LATEST ADDITIONS

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Michael Fremer Posted: Jan 01, 2011 1 comments

This 1973 release, minus saxophonist Phil Shulman who had left the group (leaving but two Shulmans),  was rejected by Columbia Records for being "un-commercial" yet it became one of the band's most popular releases. It was available only as an import in America.

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Michael Fremer Posted: Jan 01, 2011 1 comments

The second Yes album begins with a strutting cover of Richie Havens' "No Opportunity Necessary, No Experience Needed."

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Michael Fremer Posted: Jan 01, 2011 1 comments

The relationship between Jewish-Americans and African Americans has been long, complicated, confusing, controversial and not without reciprocal animosity. Yet, clearly as this fascinating collection of African-American artists singing Jewish songs demonstrates, there’s also been a lot of mutual love and support.

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Michael Fremer Posted: Jan 01, 2011 1 comments



The poet/singer Gil Scott-Heron struck a raw nerve in the early '70s  with "The Revolution Will Not be Televised," a sarcastic, simmering three minute taunt set to a flute, drum and bass soaked jazz backing track that  sounds today more like Beatnik parody than jazz.

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Michael Fremer Posted: Jan 01, 2011 1 comments

Glen Rock New Jersey is a small town in Northern Bergen County.

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Michael Fremer Posted: Jan 01, 2011 1 comments

This is not Sam Beam's (A/K/A Iron and Wine) latest album. It dates from 2007. His first release, The Creek Drank the Cradle, was released back in 2002. Somehow that one, this one, his newest and all of his work escaped my attention until last year's AXPONA audio show in Jacksonville Florida where I saw the collected works in the bins of a Florida audio store owner who had a room at the show. I asked to hear something and he played a cut from this introspective, atmospheric and sonically enticing and well-produced album. I was hooked.

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Michael Fremer Posted: Jan 01, 2011 1 comments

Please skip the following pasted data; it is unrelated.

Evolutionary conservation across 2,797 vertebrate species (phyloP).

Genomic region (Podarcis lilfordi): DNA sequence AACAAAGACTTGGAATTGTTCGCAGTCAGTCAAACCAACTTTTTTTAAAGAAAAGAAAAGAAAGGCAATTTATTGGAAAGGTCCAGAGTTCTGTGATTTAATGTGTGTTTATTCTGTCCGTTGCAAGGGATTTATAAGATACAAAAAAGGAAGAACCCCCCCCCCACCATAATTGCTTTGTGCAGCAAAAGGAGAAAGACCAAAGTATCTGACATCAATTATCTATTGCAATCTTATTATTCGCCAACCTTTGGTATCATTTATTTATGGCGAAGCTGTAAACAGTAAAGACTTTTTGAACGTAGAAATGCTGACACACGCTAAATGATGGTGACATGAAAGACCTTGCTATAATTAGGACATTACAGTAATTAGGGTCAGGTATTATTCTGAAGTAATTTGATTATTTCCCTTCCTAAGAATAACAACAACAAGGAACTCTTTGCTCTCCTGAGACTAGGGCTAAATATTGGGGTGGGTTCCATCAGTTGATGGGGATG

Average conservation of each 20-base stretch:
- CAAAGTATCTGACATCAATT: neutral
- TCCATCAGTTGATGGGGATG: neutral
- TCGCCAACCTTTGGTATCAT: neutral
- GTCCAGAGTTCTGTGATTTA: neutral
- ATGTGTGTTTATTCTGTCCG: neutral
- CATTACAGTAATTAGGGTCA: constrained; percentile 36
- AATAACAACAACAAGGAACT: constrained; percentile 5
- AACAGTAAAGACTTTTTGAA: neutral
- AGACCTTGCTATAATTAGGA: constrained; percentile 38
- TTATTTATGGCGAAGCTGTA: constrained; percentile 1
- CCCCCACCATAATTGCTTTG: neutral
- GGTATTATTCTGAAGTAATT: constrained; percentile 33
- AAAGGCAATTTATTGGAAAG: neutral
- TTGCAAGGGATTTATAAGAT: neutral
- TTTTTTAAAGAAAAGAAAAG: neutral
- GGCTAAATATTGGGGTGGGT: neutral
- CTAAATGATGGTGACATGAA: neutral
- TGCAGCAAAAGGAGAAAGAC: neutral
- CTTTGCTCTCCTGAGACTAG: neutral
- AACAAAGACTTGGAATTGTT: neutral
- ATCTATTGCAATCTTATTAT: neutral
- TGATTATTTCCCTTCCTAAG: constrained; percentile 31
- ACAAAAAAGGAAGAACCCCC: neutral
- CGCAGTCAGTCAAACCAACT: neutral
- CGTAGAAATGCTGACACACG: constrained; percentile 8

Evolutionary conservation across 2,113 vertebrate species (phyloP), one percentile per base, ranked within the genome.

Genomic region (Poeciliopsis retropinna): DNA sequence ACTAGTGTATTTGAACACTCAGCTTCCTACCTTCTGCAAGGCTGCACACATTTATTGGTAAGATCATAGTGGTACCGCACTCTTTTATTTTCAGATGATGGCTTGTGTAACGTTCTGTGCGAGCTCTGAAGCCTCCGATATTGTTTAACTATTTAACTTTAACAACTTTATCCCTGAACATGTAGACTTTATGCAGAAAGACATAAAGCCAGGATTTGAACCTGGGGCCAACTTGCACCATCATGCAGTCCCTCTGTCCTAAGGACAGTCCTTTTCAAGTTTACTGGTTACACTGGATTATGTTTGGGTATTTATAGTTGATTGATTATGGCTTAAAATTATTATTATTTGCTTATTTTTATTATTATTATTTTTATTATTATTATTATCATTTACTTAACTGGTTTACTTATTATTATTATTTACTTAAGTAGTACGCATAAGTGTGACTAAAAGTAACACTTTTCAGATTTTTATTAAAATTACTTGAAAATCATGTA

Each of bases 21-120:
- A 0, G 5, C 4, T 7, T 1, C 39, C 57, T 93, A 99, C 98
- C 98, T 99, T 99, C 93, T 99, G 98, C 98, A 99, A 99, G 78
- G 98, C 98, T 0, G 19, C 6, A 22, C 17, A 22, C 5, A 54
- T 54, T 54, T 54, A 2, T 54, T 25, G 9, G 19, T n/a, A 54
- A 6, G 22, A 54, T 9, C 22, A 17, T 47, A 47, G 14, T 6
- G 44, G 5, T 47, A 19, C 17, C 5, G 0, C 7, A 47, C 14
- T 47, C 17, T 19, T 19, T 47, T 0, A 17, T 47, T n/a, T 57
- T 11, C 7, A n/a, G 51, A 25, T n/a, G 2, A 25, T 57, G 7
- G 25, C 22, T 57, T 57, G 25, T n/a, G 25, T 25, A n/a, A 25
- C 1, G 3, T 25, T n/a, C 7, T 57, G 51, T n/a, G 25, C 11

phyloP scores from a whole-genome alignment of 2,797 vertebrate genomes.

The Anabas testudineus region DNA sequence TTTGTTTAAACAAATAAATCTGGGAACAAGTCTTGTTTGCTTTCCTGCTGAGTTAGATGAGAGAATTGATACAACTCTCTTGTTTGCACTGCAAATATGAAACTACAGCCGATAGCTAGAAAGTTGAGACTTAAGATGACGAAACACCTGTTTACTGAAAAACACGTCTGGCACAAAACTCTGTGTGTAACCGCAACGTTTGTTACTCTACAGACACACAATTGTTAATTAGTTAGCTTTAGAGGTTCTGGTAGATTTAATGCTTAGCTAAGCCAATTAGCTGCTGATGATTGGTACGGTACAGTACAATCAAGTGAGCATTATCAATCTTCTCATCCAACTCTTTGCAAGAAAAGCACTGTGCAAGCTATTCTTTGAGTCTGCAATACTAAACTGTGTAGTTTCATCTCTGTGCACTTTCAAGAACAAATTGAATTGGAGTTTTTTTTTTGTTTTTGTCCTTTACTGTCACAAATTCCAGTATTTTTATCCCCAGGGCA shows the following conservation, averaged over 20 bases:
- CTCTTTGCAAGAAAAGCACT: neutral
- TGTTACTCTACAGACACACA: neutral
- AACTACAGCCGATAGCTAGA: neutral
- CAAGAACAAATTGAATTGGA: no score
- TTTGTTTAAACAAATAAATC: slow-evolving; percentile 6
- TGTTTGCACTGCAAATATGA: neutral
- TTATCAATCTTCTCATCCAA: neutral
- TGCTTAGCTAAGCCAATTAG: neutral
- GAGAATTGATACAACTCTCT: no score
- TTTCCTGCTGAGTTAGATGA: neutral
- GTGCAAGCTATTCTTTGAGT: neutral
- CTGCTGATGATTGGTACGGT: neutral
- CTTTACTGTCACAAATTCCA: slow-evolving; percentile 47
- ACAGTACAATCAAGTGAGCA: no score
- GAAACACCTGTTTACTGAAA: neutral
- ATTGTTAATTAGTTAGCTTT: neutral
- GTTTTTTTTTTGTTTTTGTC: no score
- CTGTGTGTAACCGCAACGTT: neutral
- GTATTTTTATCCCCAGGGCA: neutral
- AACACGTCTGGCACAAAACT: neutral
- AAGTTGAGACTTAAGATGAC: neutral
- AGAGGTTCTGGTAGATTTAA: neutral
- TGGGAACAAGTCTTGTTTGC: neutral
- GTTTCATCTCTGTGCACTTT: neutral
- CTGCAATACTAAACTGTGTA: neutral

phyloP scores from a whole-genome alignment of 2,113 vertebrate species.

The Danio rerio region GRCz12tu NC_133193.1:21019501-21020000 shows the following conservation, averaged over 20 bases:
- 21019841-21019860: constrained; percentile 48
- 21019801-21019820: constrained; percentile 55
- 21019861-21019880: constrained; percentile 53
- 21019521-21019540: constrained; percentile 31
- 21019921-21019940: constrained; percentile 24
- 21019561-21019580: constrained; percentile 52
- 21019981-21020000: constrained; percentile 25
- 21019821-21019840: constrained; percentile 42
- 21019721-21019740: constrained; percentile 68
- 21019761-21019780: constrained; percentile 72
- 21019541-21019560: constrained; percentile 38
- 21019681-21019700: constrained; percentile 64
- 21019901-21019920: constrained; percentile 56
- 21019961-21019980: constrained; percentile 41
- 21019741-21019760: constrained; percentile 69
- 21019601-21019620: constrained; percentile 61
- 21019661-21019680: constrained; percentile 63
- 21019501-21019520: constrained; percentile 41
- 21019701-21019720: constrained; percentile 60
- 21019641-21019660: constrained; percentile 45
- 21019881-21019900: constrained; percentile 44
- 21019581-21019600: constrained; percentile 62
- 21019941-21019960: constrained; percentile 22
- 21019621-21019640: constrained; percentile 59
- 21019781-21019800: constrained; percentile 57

Dixie Chicken and Sailin' Shoes are the meat of the LIttle Feat catalog, with Dixie Chicken arguably being the group's finest studio effort.

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Michael Fremer Posted: Jan 01, 2011 2 comments
More of an informal sampler than a comprehensive look, James P. Goss’s “Vinyl Lives” offers a fascinating glimpse into the mindset of folks both sufficiently crazy and persistent to own record stores in the face of the Internet download juggernaut.
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Roger Hahn Posted: Jan 01, 2011 4 comments

"Our Man in New Orleans" Roger Hahn asked to review  the book "Bayou Underground" by Dave Thompson.We said "yes." A book review turned into an epic report filled with great holiday giving book suggestions for your music loving friends—particularly those who love New Orleans and its musical heritage—ed.

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Michael Fremer Posted: Jan 01, 2011 0 comments
I wrote this article, originally published in Music Connection magazine, back in 1985 after becoming increasingly disgusted with and alarmed by the deteriorating sonic quality of new releases from familiar artists. Little did I realize then that 1985 was a 'golden age' of good sound compared to what most pop and rock recordings sound like in 2008! I remain grateful to editor Bud Scoppa for giving me the platform to spout a then unpopular view in a magazine read by Los Angeles engineers, artists and music business executives.

When The Absolute Sound's Harry Pearson announced he was looking for a new popular music editor, I applied for the job by sending him this article. He liked it enough to give me the job. That gave me an ideal platform from which to advocate saving the vinyl record and extolling its unique set of virtues, sonic and otherwise.

Watching the LP section at the huge Tower Records on Sunset shrink by the week, never did I imagine that in 2008 the LP would be back and Tower would be gone. —Michael Fremer, 1/15/08

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